Turnover Rate (TO%)
Marquette: 18.9% (This Season: 16.9%, #57)
Villanova: 12.0% (This Season: 19.5%, #124)
This was not a great night when it comes to turnovers for the Golden Eagles. It’s the third straight game where Marquette posted a defensive TO% below 15%, which is generally speaking not a positive sign. Marquette’s struggling to defend teams when they shoot the ball, and one of the ways they can best combat that is by forcing turnovers. If Marquette’s not going to force turnovers at a meaningful rate, they’re going to have to do things like shoot 85% eFG% in a half to beat teams. That’s a bad plan.
The weird part about the whole thing is that Marquette’s defensive pressure was almost non-existent in the second half when they were putting the clamps on the Wildcats in the shooting department. VU turned the ball over on just 9% of their possessions after halftime. That’s partly responsible for Villanova still managing 0.96 points per possession in the final 20 minutes since they very rarely came away from a possession without at least getting one shot up.
On the offensive side of the court, it kind of looks like Marquette had a rough night keeping track of the ball, and for the full 40 minutes, that’s true. However, the problem was really only in the first half. MU coughed it up on 24% of their first half possessions, but while rallying in the second half, that number dropped to just 13%.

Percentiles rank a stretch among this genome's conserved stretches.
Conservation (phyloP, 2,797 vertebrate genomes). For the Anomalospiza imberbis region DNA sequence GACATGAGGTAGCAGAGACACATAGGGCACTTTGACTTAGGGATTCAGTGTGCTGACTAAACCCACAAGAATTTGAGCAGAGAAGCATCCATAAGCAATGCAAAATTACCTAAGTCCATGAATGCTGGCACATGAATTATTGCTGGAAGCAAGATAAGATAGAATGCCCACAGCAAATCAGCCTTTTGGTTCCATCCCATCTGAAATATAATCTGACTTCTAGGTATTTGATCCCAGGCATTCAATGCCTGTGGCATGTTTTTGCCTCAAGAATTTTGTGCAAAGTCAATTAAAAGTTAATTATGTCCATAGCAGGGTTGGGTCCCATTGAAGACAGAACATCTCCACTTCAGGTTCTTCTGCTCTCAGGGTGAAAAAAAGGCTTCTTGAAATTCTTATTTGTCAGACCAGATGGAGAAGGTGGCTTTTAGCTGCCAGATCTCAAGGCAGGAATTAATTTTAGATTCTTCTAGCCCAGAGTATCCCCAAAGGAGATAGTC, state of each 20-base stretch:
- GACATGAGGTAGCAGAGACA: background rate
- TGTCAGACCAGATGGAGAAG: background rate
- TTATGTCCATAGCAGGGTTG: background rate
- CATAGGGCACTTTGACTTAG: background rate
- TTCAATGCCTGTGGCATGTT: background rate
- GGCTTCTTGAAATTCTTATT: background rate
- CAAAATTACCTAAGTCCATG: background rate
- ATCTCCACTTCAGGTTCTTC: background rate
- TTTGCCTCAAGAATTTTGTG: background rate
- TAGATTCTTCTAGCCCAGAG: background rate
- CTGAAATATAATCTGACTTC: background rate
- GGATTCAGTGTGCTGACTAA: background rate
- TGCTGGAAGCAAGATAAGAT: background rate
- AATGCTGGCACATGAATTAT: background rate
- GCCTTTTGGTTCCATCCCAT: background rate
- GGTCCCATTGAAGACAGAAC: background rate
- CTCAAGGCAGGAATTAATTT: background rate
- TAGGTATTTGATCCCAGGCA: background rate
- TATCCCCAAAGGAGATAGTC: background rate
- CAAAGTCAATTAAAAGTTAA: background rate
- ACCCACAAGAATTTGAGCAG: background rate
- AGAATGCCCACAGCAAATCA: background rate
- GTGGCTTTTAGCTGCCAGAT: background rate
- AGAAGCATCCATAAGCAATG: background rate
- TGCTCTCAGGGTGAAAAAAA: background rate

The craziest part about this? Jajuan Johnson had five turnovers all by himself. Two of them came in the second half, and the final one nearly cost Marquette the game. Sam Hauser had cut the VU lead to just three points, and MU got a missed three from Kris Jenkins and a missed free throw from Josh Hart on the ensuing loose ball. On the following possession, with 2:17 left, Johnson lofted a pass without a lot of steam on it across the top of the three point arc and Jalen Brunson cut the ball off for an easy lay-in. Five point game. Things still worked out okay, but, y’know, bad timing.
Offensive Rebounding Rate (OR%)
Marquette: 37.9% (This Season: 28.5%, #206)
Villanova: 40.0% (This Season: 29.7%, #174)